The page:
Looking at what’s on those mix tapes can be a little scary almost 30 years on. Not sure what I was thinking when I put some of those together way back when.

The 12 cuts on one side of a tape called “No Witnesses” include songs from James Bond films, Bananarama, John Hiatt, INXS, the Monkees, the Beatles and Jay Ferguson. That’s right. “Thunder Island.”

The 12 cuts on one side of a tape called “Dreaming of Jamaica” include songs by Prince, the Temptations, the Talking Heads, Don Henley, more Bananarama, Dave Edmunds, Flash and the Pan, Kiss and Alice Cooper, and the “Ghostbusters” theme.

I’d better quit while I’m behind.

Looking over that shoe box full of prerecorded cassettes from the turn of that decade, there aren’t many that we’ve had on cassette, CD and vinyl. This is one, though the vinyl came last.

smithereens 11 lp

“Baby Be Good,” the Smithereens, from “11,” 1989. Apparently out of print, but available digitally.

I hear the Smithereens, and I’m taken right back to that time. Quite possibly my favorite band from that time.

Please visit our companion blog, The Midnight Tracker, for more vintage vinyl, one side at a time.

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Filed under May 2014, Sounds

Winter Dance Party

Once a year for the past decade, our town — Green Bay, Wisconsin — has stepped forward to reclaim its place in rock ‘n’ roll history. This year, that night was Friday night. The place, as always, the historic Riverside Ballroom.

This year marks the 50th anniversary of the Winter Dance Party. That was the early rock ‘n’ roll tour that became legend when a small plane crashed in a corn field northwest of Clear Lake, Iowa, killing Buddy Holly, Ritchie Valens, J.P. Richardson (the Big Bopper) and their pilot, Roger Peterson.

The tour’s second-to-last stop was at the Riverside in Green Bay, on Sunday night, Feb. 1, 1959.

riversideballroom

For the past 10 years, they’ve revived the Winter Dance Party at the Riverside. A musician named John Mueller plays Holly. A musician named Ray Anthony plays Valens. The Big Bopper is played by his son, Jay Richardson, who was born two months after his father’s death. They’re backed by a four-piece band. It’s the best tribute show I’ve seen.

The revival plays some of the other original venues, but its stars say there is no place like Green Bay.

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The Riverside was sold out well in advance, with more than 1,000 people — many of them getting up there in years — packing the place.

Twice as many people were there in 1959, but back then, everyone was younger, and everyone stood. These days, not everyone can stand for a show that runs three hours plus. So they set up long banquet tables at the back of the big room. Only the young, and the young at heart, stood at the front of the stage.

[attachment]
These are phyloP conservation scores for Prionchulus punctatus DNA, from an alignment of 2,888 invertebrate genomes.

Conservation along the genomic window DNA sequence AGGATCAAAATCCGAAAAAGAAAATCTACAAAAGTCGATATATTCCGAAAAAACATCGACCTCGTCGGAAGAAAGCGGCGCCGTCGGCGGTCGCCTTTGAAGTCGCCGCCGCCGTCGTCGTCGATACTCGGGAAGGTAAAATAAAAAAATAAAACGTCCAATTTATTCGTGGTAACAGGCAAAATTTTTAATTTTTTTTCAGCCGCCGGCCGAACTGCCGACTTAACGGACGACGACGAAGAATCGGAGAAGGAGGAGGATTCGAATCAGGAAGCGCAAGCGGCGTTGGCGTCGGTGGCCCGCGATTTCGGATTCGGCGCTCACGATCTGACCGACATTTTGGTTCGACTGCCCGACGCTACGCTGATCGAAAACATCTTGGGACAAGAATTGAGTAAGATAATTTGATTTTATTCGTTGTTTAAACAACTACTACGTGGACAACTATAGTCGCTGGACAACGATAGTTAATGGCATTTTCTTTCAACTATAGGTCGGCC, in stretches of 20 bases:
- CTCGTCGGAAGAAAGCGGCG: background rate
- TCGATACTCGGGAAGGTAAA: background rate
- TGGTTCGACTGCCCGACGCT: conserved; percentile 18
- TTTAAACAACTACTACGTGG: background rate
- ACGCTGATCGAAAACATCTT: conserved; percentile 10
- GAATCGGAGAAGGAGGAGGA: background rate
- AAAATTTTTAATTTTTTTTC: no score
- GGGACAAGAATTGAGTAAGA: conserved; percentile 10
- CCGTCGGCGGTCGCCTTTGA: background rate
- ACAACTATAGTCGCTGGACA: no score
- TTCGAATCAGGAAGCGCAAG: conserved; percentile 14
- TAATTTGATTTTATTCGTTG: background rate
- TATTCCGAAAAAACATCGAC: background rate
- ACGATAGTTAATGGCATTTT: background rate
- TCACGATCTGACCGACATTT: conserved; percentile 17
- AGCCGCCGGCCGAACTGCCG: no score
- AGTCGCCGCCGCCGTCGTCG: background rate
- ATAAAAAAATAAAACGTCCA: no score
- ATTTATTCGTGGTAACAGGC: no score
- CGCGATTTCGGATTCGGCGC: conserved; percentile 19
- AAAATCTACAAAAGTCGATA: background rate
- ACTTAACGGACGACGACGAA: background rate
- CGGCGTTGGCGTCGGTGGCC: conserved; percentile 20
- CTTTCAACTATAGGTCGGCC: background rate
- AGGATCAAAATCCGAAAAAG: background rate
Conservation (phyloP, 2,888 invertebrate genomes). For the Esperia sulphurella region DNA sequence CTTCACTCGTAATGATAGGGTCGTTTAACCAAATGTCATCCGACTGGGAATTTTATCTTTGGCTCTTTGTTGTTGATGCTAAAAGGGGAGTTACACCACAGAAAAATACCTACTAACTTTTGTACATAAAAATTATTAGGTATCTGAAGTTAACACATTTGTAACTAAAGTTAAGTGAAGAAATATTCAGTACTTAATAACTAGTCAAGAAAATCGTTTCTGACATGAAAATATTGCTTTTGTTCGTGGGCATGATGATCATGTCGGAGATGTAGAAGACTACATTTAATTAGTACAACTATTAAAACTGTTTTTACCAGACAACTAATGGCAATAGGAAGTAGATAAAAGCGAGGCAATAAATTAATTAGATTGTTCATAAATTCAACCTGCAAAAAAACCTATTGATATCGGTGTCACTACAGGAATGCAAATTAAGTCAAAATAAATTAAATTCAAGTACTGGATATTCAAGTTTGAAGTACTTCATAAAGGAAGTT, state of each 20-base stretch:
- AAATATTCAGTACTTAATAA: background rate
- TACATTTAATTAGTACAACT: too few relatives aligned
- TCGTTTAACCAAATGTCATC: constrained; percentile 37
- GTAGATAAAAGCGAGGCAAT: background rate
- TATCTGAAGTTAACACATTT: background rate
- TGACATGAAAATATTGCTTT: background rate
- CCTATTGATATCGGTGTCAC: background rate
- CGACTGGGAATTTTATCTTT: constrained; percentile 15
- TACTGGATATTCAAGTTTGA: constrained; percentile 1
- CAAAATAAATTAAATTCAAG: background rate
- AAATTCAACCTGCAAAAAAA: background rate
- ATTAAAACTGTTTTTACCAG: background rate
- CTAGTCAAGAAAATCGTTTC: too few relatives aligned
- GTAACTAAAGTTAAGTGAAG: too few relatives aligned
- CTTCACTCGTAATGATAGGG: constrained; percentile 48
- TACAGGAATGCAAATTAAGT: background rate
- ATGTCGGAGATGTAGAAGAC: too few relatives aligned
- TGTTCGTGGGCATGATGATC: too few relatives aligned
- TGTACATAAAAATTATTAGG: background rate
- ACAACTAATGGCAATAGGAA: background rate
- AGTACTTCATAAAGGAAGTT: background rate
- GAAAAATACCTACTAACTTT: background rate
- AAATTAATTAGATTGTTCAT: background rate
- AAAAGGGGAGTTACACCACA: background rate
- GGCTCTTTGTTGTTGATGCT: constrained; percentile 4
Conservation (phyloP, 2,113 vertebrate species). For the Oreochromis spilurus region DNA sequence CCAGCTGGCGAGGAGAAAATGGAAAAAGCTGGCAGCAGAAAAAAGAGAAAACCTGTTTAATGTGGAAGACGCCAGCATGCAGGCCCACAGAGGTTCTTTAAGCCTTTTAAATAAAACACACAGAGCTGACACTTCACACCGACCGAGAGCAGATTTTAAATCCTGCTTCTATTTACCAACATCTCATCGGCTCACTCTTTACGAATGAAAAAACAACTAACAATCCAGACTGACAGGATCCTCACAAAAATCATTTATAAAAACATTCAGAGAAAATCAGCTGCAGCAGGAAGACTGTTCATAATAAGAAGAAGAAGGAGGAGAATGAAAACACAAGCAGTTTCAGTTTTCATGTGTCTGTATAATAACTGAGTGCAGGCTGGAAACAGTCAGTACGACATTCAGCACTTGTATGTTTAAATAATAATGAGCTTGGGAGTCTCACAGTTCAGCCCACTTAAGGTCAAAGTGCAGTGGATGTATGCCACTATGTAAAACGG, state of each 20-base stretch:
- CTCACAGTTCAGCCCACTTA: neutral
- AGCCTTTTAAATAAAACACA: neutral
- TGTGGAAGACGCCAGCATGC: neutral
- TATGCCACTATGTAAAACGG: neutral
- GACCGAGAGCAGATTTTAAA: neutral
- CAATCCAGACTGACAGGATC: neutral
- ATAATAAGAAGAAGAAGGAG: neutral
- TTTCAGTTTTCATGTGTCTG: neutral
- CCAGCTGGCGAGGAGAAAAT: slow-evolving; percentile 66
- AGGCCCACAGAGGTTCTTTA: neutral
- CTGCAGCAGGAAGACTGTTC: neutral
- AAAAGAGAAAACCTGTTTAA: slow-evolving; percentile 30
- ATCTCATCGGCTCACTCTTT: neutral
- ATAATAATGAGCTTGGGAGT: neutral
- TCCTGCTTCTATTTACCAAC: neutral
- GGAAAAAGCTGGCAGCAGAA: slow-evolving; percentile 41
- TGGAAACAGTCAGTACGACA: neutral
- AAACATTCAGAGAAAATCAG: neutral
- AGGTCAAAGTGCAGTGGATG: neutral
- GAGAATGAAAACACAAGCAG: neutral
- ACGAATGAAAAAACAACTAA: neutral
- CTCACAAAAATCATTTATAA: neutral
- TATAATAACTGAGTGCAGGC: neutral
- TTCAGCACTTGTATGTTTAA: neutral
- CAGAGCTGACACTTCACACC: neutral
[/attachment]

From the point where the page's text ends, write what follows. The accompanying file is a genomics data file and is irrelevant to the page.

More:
There usually are special guests. This year, one was Bob Morales, the older half-brother of Ritchie Valens. Bob Morales is in his 70s, but he’s still a badass. He wore biker leathers and boots and was rocking a white Fu Manchu mustache. When he took off his black cowboy hat, he was rocking a wispy white Mohawk with a ponytail.

During the first intermission, they introduced some more special guests — 40 or so people who were at the Riverside for the original Winter Dance Party show 50 years ago.

A local gent, improbably named Jim Morrison, also was there 50 years ago. He was back at the Riverside on Friday night as one of the emcees. As he introduced the show, he mentioned “American Pie,” the 1971 song in which Don McLean recalled Feb. 3, 1959 — the day of the crash — as “the day the music died.”

“He was wrong,” Morrison said. “Three gentlemen died, but the music will never die.”

Not as long as Green Bay remembers its place in rock ‘n’ roll history.

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“Come On Let’s Go,” Ritchie Valens, from “Ritchie Valens,” 1959. (Re-released on Rhino Records in 1987. This is what I have.)

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“Maybe Baby,” Buddy Holly, 1958 …

“Chantilly Lace,” the Big Bopper, 1958 …

Both from the “American Graffiti” original soundtrack, 1973.

And one more …

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“Maria Elena,” the Smithereens, 1990, from “Attack of the Smithereens,” 1995. It’s out of print.

This tune is the B side to the cassette single of “Blues Before and After,” released 19 years ago today, Jan. 24, 1990.

From Pat DiNizio’s liner notes: “The full band version appears on the third album ‘Smithereens Eleven,’ but this version is how I heard the song in my head originally, just acoustic guitar, accordion and vocal. Lyrically about Buddy Holly’s widow Maria Elena Diaz.”

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Filed under January 2009, Sounds